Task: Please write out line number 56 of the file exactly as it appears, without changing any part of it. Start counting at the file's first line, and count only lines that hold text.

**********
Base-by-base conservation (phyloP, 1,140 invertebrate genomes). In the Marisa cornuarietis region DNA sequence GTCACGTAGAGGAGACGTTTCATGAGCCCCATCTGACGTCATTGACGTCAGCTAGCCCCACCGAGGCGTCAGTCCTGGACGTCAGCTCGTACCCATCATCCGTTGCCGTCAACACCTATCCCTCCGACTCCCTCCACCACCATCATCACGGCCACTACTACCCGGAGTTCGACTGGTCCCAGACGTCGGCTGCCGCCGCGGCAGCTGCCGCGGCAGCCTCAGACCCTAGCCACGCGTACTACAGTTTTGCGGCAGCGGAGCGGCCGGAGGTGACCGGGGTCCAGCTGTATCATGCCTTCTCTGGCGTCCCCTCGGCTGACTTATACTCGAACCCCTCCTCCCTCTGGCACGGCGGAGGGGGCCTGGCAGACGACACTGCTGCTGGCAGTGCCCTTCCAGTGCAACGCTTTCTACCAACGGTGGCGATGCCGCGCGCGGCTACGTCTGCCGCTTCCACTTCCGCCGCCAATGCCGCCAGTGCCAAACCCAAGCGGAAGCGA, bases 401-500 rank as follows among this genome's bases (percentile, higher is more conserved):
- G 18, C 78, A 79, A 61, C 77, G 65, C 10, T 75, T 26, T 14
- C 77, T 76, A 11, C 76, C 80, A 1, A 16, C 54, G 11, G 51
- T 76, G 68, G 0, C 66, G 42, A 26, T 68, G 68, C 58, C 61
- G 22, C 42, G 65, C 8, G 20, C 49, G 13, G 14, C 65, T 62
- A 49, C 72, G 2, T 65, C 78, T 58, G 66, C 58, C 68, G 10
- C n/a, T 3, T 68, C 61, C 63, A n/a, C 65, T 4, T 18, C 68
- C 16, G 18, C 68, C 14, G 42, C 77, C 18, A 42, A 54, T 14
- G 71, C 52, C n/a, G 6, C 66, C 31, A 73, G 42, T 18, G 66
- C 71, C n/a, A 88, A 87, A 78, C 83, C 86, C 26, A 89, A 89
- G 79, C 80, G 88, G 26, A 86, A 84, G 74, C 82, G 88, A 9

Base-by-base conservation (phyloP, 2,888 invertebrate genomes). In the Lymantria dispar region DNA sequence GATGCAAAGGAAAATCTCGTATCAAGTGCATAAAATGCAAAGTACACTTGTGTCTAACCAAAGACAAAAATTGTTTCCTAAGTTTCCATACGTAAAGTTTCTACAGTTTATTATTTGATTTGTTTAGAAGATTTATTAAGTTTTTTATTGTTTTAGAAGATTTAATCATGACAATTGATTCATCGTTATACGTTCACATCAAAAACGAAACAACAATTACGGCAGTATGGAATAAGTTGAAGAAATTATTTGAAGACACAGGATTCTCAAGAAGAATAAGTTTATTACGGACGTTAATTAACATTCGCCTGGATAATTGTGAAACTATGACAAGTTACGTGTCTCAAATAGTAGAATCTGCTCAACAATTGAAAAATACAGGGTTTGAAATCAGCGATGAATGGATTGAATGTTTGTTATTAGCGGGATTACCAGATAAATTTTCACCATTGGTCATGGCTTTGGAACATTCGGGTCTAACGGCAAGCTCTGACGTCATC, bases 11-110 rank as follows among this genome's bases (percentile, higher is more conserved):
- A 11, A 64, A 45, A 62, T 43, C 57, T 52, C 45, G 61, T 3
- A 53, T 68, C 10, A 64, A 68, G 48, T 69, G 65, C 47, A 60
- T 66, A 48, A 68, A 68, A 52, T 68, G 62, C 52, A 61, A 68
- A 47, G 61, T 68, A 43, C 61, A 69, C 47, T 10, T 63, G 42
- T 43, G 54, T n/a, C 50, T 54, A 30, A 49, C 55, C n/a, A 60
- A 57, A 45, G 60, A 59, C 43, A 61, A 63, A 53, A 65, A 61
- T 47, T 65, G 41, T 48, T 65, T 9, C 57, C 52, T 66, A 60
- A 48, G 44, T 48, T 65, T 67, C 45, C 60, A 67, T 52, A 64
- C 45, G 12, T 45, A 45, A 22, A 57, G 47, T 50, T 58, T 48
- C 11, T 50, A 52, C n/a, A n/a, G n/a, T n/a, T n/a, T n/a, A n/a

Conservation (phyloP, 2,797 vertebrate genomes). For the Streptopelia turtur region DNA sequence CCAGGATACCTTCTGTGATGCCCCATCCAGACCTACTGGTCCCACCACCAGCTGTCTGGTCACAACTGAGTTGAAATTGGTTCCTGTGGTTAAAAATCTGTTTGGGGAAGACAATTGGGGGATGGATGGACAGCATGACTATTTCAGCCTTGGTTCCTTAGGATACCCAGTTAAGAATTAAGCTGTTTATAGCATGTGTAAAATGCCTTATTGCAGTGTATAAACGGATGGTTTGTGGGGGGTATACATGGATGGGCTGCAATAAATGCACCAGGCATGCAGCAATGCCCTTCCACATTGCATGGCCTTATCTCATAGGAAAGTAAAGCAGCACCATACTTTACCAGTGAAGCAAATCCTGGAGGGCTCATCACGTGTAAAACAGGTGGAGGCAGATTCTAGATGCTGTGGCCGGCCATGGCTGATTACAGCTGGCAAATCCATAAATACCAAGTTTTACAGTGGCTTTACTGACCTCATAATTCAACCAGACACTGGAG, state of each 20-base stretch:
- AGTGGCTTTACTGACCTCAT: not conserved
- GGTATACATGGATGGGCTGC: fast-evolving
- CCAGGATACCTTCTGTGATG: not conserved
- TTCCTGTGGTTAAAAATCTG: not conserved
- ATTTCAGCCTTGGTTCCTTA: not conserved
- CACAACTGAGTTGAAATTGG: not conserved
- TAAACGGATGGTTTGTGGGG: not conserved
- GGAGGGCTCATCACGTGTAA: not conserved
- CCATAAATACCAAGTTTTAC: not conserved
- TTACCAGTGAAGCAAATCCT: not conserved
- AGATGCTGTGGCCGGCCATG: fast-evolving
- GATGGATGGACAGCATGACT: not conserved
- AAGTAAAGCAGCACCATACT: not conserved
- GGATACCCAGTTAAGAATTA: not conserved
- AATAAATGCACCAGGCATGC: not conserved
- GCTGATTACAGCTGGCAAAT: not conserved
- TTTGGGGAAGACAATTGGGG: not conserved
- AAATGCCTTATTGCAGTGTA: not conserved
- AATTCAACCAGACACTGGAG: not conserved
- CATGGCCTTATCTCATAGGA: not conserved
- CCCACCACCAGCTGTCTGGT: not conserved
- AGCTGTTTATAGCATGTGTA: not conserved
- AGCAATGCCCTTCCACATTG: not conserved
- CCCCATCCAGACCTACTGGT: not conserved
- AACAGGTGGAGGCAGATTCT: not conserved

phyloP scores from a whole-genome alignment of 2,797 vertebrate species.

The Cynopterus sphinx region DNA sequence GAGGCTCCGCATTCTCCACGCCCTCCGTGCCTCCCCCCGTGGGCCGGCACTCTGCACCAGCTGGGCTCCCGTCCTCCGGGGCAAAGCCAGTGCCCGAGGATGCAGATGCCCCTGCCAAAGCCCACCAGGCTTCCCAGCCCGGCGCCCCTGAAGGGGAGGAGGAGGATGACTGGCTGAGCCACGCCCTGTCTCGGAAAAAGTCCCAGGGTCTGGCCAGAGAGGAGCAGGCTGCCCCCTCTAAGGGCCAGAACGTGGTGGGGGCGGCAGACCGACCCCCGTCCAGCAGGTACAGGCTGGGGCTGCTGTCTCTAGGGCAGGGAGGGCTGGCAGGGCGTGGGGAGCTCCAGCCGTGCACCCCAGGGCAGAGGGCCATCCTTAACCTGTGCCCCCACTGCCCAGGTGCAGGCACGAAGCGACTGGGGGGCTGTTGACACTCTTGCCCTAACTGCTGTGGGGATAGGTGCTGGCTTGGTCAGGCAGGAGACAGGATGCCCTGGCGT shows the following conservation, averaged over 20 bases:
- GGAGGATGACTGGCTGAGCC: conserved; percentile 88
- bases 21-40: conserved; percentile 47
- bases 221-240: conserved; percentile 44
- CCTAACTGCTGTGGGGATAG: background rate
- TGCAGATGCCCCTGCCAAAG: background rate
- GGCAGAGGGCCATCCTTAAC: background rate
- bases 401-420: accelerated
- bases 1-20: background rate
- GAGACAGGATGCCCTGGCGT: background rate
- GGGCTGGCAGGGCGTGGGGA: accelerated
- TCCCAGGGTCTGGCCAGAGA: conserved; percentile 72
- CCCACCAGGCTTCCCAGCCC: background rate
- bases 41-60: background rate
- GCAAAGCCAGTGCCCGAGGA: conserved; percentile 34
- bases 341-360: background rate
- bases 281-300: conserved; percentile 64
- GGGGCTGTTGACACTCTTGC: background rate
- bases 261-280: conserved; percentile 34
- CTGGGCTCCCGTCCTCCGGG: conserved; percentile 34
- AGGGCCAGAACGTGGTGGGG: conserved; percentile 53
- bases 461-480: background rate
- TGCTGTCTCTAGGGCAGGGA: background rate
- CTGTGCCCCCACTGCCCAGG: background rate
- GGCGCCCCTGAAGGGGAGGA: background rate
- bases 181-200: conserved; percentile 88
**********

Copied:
- GGCAGAGGGCCATCCTTAAC: background rate